No sign anywhere of the broken bit. Judging by the colour, it's been broken quite a while. It's probably been held in place by the seal and fallen on my garage floor during the dismantle. The seal shows slight asymmetric wear, probably caused by the fracture.

It was certainly there last time I rebuilt it in 2001 - honest.

Steve
Steve Gyles

Might just be the picture, but the teeth on that look awfully pointy.That means the chain and cam sprocket are also less than good.

"shudder to imagine what damage there could have been if it had broken in use."

Had a very modified 997 Cooper that broke the cam sprocket - it just quit running, no damage at all.

FRM
FR Millmore

FRM is right you need both gears and a new chain
R J Brown

Steve,
glad you found the problem without real trouble.
You can never "clean up and repaint". I had a late model turbo engine with 100,000 miles on it that got a blocked oil pressure sensor. No trouble with the engine at all. I had to remove the valve cover to replace the sensor. I found .011 inches wear on the camshaft. Pulled the head for rework, found loose valve inserts. I also found scoring in the cylinders. Tore the block down, found cylinders already bored .020 inches over. New pistons, rings and everything else later, it cost me $1700.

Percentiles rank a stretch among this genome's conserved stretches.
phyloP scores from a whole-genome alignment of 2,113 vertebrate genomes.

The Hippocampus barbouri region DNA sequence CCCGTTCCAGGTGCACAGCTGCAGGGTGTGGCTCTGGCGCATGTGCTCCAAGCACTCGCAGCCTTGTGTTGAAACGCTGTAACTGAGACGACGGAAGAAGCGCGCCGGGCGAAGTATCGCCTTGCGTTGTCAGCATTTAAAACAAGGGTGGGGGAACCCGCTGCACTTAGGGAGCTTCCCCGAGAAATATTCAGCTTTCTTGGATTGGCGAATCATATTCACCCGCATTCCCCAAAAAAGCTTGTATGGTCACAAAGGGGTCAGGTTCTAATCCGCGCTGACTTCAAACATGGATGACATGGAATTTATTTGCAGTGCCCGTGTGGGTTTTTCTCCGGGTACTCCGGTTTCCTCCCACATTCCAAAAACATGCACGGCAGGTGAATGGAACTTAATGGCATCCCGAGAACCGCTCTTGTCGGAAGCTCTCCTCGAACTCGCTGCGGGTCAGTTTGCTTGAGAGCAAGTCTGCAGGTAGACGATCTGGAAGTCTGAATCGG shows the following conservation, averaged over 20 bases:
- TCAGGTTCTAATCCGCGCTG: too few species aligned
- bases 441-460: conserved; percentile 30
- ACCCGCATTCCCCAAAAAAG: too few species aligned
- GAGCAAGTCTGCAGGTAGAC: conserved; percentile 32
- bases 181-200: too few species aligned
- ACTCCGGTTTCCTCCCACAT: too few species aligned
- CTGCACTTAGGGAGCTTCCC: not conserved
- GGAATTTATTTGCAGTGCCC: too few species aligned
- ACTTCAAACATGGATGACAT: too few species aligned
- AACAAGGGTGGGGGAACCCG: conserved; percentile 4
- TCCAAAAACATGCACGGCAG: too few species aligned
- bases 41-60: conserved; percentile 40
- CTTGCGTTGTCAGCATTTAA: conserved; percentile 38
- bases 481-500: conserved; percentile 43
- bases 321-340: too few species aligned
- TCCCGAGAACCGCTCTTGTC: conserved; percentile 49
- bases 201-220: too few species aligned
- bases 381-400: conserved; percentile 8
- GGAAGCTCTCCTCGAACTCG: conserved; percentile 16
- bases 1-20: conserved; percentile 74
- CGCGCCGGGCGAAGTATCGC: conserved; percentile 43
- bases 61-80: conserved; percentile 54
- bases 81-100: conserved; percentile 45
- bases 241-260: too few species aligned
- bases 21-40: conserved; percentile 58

All this just for an oil pressure sending unit.
Mike Parker

I had exactly the same thoughts as FRM, is it ok to just change the cam sprocket?
Neil McGurk

FRM/Neil

You may well be right. I do not have the history on the parts other than they were in a used engine I bought at an auction. In the first instance I will do a comparison with the new crank sprocket when it arrives next week. Donning sensibility hat it is always better to err on the safe side, so I am pretty sure it will be a new chain and cam sprocket also.

Steve
Steve Gyles

Hi Steve, Glad you found the source of the oil leak but sorry to hear it turned out more expensive than anticipated. As a matter of interest - what method did you use to remove the crankshaft nut/starter dog? cheers Cam
Cam Cunningham

Cam

A spanner!

I already had the flywheel off so I locked the crankshaft using a jemmy geometrically locked on the 2 crankshaft dowels. the nut then came undone ok.